Start with your own editing (Digital and Eye)
Each day as you begin writing, it helps to read what you have down so far, and make that your starting point to continue from.
Thus begins the editing process. My “24 Hour” brain discovers that after just a day, many type errors jump off the page. Yet when I attempt to proofread immediately after typing, I do not see them. A day’s separation allows one to look at the work fresh and new.
Your computer spell-checker is a good place to start, but it does not find all the misused words, incorrect but match a dictionary word. Exasmples: Their, there and the’re; too, two and to, etc. The computer’s grammar checking is also helpful, but not complete. If you wish, begin with the computer editor, but don’t count on it to do all your work for you.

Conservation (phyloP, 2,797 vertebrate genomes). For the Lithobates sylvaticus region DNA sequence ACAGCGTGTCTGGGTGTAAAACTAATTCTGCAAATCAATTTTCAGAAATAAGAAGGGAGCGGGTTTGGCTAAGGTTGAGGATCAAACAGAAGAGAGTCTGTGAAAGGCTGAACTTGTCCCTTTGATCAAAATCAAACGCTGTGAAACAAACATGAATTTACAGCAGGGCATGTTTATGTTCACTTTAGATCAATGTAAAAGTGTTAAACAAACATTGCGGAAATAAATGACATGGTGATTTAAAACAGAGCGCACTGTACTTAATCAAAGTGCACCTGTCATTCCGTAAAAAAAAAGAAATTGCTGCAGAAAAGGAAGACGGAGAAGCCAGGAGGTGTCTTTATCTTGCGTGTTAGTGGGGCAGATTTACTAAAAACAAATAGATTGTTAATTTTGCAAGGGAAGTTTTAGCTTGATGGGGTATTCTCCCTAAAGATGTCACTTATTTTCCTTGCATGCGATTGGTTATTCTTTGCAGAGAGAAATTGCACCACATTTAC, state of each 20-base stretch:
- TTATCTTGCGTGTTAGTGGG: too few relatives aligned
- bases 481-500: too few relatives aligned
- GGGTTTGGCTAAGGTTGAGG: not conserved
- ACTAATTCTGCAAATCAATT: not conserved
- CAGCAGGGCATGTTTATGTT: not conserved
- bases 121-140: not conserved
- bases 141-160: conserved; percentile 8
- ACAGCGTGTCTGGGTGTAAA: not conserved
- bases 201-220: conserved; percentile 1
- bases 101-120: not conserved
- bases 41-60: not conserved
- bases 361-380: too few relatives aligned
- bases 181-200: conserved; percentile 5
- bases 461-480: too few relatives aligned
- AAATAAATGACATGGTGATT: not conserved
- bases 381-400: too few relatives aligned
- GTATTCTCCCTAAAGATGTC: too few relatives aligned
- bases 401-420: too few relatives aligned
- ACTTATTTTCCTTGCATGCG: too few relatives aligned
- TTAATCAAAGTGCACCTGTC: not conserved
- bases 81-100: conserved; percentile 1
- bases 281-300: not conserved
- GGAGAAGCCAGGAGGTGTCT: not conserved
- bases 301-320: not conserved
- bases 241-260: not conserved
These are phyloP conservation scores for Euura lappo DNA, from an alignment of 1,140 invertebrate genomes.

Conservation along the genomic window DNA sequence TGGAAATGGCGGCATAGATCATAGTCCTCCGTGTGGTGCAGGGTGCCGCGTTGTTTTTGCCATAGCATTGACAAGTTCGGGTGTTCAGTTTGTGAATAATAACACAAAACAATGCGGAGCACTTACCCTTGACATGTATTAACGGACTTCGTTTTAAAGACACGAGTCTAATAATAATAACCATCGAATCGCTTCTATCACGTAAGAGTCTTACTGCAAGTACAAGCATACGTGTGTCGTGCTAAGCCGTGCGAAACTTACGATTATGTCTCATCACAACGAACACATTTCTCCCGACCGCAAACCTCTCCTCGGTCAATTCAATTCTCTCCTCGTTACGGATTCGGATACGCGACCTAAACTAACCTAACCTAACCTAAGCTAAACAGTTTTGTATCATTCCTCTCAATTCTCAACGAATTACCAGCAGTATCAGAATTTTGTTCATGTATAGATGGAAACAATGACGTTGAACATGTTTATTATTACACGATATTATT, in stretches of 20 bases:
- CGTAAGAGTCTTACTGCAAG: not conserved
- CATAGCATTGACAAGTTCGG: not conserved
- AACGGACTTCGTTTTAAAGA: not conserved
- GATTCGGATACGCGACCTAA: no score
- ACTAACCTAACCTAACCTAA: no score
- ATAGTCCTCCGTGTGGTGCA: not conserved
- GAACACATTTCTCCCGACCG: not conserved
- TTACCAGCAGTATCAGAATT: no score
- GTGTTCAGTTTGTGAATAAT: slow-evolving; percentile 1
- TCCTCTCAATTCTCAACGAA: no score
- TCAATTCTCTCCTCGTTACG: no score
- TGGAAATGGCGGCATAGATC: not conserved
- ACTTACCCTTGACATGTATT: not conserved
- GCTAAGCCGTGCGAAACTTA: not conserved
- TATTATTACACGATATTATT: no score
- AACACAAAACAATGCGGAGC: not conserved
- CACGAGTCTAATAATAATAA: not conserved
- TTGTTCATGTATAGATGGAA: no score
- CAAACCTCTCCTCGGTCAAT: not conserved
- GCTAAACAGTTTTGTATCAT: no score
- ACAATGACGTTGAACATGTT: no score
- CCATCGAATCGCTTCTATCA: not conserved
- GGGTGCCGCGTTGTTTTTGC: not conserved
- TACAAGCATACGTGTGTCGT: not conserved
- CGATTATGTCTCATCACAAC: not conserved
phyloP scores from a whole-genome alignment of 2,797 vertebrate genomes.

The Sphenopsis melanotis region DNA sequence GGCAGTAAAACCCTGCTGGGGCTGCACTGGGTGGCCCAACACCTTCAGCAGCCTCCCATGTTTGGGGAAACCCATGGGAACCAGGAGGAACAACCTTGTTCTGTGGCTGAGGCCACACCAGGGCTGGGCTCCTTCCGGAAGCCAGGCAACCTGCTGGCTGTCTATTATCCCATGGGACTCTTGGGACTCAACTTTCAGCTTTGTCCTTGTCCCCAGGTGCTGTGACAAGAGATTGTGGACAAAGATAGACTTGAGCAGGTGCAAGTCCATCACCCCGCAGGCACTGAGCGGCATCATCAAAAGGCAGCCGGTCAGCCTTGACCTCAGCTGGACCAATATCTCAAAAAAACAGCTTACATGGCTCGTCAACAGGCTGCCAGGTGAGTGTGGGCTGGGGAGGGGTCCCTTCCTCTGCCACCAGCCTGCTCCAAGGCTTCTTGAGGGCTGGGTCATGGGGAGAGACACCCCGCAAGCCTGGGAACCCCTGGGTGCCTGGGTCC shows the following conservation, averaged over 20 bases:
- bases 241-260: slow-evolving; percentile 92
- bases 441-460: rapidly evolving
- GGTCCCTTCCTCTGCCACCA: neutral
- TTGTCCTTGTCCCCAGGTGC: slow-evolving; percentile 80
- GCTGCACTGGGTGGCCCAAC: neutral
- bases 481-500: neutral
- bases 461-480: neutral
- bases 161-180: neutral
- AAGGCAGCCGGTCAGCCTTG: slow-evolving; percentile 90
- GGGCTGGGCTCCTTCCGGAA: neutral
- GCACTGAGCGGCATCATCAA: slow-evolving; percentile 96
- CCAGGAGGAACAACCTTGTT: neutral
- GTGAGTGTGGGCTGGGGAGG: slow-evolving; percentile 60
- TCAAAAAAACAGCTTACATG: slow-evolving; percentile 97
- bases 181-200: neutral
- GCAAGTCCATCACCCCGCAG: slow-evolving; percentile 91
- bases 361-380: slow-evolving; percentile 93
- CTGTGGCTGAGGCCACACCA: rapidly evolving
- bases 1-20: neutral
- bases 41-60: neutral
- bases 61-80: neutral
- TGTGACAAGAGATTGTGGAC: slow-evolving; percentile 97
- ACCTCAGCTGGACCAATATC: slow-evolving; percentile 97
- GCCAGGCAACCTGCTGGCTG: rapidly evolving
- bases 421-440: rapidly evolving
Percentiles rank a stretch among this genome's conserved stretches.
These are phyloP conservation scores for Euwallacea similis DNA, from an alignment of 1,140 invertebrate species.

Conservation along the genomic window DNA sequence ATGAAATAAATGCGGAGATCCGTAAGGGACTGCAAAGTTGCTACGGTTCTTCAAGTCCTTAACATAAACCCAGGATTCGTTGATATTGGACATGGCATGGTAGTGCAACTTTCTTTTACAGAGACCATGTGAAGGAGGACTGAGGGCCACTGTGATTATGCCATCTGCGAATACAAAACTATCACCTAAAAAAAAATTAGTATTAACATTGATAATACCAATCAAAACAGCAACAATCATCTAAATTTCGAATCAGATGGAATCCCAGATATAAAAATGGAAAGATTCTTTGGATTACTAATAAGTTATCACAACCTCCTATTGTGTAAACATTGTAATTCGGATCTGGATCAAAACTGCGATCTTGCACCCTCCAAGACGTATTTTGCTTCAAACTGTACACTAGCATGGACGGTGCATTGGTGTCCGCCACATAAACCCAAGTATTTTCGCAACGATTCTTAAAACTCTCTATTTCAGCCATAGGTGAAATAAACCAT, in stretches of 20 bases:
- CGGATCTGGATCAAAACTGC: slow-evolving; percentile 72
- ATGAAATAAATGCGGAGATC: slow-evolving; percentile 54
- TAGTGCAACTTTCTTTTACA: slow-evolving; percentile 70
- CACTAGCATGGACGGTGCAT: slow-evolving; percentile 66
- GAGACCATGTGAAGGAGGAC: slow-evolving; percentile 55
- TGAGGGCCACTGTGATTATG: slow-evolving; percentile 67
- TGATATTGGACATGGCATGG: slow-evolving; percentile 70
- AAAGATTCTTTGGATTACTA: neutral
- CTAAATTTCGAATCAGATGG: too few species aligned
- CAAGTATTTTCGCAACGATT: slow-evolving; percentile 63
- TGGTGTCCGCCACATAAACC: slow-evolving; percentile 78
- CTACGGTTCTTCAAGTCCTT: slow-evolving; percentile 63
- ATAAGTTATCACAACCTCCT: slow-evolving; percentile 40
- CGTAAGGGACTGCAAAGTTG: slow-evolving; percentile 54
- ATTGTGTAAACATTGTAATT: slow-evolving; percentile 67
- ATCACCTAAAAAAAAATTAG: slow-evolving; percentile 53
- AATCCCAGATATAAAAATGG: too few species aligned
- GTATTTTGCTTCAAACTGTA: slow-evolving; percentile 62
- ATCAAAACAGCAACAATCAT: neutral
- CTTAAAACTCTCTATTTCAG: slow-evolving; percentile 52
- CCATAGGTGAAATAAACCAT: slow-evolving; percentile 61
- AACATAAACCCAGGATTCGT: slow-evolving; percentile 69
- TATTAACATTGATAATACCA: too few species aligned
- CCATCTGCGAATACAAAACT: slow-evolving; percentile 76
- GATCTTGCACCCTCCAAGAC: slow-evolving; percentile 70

Try a “delayed” reading, one or several days later. Try reading back to front. The story line will make no sense, so you can focus on each sentence separately.
Things like extra words (e.g. a “the” at the end of a line, and another “the” at the beginning of the next, are easy to miss. Sometimes a word with double letters will have three instead of two, and if you read quickly you may pass over it.
A wonderful woman who proof-read at our print shop said, “I always read three times. First for the spelling. Second for the grammar – was it correct and easy to understand? And finally, for the flow.” Ask yourself, “Did it make sense? Was it as crisp and clear as possible? Were the paragraph breaks in the best spots and paragraphs not too long? Did I eliminate all unnecessary words? etc.”